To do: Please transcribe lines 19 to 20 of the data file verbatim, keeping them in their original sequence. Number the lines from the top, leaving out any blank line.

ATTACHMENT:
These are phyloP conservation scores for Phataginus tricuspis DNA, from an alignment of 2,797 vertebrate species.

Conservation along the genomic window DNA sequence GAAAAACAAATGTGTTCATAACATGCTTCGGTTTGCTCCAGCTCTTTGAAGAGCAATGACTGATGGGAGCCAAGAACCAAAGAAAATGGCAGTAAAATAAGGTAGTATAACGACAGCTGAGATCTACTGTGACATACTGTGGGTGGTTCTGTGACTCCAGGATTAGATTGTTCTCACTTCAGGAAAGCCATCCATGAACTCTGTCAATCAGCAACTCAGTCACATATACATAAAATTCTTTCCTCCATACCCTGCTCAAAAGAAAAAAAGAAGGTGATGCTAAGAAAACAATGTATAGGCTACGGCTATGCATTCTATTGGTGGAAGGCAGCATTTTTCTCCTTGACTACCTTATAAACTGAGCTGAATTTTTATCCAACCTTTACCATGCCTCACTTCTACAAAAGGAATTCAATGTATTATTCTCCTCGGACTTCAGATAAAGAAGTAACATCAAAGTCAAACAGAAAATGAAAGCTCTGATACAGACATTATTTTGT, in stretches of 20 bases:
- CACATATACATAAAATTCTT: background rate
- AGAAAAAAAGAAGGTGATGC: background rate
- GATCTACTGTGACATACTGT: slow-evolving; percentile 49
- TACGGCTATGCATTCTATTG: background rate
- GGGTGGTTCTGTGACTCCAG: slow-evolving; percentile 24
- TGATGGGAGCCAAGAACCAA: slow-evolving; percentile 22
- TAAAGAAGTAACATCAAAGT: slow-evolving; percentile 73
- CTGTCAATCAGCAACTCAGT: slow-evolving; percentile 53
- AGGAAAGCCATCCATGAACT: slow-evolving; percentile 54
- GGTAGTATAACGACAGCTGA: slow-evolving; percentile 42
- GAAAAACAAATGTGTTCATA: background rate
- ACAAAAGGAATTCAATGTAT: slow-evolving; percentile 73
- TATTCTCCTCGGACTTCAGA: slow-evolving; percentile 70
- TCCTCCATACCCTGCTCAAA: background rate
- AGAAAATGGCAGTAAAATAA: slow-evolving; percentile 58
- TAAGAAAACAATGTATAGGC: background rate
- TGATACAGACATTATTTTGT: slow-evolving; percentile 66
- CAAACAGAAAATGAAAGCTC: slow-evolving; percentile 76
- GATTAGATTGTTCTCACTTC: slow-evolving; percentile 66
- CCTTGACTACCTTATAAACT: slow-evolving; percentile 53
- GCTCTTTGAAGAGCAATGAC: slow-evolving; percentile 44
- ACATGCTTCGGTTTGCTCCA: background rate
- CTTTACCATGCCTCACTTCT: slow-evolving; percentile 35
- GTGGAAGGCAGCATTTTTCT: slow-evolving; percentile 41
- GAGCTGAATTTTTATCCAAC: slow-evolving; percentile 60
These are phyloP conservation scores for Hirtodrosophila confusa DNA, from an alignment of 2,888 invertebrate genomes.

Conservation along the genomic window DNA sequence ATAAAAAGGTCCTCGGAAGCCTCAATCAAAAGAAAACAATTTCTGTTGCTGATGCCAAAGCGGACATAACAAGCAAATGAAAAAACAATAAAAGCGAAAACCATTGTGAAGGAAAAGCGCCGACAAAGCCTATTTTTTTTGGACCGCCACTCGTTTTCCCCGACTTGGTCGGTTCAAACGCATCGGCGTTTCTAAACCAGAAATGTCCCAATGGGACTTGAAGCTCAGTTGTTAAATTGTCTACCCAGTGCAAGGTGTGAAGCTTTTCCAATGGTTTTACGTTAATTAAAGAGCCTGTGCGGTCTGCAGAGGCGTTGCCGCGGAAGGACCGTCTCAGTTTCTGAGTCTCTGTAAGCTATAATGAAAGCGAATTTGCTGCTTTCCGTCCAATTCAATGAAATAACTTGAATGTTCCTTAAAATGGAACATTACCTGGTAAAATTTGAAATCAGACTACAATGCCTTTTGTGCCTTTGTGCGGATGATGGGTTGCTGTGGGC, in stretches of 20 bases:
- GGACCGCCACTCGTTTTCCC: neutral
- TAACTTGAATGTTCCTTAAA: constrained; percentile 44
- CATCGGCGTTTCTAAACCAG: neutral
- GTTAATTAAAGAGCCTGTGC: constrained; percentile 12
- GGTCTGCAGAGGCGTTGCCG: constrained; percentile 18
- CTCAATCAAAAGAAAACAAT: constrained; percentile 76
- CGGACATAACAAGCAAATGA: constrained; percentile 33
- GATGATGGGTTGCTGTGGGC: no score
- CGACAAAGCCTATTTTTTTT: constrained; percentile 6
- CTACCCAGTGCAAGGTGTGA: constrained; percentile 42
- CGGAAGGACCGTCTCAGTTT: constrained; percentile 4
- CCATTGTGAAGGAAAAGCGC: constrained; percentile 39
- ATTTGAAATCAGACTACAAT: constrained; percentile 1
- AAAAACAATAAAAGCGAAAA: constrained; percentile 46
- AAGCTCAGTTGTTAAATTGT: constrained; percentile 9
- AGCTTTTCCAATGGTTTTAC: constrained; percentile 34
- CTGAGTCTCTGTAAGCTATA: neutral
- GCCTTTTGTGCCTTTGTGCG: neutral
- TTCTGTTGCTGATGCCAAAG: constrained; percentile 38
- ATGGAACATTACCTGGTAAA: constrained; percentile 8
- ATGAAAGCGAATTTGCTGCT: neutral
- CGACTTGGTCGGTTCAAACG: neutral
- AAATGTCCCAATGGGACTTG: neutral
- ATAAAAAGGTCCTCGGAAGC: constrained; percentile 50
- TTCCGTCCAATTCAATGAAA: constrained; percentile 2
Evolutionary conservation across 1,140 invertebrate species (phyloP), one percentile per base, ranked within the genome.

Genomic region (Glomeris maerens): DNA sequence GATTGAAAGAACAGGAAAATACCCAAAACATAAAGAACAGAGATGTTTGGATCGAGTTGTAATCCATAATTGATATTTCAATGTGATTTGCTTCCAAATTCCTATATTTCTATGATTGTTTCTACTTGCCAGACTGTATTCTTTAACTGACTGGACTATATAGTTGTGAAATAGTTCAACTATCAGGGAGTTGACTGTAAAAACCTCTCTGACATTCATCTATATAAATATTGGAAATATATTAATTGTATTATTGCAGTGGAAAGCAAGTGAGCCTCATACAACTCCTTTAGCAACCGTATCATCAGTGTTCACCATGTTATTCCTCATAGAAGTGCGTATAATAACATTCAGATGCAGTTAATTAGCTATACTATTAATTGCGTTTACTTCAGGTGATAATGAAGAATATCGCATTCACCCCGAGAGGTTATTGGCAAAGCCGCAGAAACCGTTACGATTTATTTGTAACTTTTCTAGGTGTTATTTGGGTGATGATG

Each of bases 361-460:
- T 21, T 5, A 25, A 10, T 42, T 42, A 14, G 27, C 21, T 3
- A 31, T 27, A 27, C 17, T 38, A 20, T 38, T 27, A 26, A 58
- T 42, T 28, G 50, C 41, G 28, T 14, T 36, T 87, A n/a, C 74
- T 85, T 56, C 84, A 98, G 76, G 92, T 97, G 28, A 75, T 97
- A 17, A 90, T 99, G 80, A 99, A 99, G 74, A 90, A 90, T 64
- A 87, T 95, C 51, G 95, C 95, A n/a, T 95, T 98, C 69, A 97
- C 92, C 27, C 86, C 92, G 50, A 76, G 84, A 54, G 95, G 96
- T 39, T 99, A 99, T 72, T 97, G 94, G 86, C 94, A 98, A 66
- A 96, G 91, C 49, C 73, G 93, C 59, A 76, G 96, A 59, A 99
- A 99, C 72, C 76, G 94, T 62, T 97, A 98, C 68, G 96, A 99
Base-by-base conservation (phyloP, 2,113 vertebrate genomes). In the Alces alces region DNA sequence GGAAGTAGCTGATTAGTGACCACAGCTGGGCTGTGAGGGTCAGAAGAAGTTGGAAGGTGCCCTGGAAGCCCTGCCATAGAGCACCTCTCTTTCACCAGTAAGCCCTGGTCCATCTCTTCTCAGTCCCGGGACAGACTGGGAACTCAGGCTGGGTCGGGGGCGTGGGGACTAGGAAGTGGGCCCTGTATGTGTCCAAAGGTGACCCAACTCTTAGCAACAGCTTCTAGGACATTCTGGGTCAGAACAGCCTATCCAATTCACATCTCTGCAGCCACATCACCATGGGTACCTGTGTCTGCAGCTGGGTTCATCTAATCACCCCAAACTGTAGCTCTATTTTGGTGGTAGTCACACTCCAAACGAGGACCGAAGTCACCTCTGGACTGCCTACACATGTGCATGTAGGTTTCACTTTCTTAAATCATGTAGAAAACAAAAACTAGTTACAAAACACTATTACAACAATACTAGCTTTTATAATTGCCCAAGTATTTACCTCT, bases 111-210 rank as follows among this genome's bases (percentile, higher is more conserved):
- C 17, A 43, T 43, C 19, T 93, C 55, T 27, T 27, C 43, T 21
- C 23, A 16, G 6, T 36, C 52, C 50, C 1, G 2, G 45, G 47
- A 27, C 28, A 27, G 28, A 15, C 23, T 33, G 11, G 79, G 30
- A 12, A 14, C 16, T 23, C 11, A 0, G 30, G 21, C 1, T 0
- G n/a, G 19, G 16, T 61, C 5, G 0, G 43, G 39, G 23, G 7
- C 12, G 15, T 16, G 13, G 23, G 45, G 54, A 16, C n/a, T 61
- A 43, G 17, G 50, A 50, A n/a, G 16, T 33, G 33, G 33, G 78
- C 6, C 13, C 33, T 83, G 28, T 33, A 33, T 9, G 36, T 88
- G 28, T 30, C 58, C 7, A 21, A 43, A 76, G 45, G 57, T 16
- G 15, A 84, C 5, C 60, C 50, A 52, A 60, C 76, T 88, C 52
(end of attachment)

- TGATACAGACATTATTTTGT: slow-evolving; percentile 66
- CAAACAGAAAATGAAAGCTC: slow-evolving; percentile 76